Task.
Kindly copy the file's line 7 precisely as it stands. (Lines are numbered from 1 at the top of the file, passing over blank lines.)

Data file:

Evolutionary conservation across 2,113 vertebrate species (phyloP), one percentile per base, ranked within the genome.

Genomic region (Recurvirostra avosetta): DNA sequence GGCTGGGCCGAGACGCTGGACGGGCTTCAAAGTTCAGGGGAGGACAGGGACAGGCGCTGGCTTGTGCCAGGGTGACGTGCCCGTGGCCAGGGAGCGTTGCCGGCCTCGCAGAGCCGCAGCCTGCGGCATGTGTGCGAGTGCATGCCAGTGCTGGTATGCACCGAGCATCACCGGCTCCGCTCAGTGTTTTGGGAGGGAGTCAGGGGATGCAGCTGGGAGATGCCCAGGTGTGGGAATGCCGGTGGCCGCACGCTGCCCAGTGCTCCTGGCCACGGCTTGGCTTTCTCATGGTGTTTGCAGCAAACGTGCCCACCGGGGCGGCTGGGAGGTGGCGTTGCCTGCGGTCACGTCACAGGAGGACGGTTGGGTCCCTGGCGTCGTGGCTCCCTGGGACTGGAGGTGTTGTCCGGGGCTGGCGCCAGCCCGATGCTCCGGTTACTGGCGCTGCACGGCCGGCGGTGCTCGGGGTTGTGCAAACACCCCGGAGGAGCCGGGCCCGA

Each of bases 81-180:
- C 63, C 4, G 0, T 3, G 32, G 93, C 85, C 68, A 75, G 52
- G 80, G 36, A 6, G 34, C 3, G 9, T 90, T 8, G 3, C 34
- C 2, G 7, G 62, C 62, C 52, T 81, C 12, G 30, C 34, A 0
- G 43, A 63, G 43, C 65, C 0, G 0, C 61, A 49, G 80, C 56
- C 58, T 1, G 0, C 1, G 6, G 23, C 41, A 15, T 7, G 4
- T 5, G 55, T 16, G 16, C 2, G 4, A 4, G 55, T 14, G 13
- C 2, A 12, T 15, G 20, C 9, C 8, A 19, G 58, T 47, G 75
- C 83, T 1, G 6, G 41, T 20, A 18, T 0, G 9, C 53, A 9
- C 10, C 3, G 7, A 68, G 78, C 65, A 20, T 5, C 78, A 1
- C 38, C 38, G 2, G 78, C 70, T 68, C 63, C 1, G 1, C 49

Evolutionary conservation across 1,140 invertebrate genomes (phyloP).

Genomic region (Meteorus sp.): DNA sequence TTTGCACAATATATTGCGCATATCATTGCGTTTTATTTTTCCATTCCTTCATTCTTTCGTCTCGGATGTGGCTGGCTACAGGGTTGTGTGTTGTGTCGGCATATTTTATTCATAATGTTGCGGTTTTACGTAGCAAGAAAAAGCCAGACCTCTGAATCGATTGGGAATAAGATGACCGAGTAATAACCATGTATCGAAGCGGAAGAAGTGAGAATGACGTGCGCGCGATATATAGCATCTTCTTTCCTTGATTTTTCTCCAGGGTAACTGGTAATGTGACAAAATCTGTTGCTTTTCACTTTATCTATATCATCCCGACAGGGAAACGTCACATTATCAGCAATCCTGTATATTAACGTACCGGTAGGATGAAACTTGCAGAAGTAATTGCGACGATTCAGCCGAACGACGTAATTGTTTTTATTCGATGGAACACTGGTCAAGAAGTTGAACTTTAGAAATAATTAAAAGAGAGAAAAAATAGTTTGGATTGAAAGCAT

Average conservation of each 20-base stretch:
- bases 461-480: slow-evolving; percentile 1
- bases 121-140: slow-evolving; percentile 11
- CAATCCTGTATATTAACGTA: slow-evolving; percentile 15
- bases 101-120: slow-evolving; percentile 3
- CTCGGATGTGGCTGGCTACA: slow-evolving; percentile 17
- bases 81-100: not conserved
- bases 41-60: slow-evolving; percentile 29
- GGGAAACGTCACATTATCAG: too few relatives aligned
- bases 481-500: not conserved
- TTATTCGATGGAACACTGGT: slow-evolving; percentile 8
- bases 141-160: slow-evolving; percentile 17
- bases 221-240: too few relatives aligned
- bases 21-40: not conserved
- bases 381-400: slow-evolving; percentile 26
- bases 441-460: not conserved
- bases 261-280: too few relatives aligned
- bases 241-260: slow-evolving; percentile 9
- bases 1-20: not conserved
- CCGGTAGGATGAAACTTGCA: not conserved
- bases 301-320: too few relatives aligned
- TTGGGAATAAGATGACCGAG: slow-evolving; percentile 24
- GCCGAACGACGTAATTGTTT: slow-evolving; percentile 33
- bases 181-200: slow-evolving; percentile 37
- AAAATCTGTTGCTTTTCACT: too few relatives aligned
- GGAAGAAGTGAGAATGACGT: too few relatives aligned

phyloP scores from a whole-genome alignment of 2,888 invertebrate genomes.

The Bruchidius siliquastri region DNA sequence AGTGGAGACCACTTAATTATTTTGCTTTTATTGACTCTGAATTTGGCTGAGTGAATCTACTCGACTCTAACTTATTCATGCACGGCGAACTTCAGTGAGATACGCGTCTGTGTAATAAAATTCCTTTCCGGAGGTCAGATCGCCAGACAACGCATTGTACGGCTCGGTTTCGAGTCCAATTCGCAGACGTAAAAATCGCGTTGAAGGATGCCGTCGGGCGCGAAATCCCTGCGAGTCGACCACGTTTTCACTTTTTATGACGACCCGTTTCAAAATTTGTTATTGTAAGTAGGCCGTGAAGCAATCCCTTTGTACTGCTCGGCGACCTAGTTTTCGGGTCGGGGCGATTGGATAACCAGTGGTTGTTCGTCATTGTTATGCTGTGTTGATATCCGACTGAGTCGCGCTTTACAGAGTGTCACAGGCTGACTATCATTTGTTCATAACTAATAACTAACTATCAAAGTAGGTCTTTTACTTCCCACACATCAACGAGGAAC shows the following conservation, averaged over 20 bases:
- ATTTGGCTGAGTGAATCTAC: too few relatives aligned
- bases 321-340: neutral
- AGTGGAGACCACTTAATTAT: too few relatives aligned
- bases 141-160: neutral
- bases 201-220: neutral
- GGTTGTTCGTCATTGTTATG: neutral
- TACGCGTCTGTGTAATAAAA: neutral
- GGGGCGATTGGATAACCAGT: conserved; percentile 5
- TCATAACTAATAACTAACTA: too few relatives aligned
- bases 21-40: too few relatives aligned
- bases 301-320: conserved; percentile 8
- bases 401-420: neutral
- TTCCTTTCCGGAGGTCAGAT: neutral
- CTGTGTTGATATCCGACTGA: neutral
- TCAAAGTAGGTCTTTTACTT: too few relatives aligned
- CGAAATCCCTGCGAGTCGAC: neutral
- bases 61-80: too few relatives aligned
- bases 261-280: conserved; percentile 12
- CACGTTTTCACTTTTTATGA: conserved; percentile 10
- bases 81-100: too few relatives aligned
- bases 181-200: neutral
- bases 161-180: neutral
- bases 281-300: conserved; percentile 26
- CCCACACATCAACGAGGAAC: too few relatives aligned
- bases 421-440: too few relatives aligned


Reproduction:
- G 43, A 63, G 43, C 65, C 0, G 0, C 61, A 49, G 80, C 56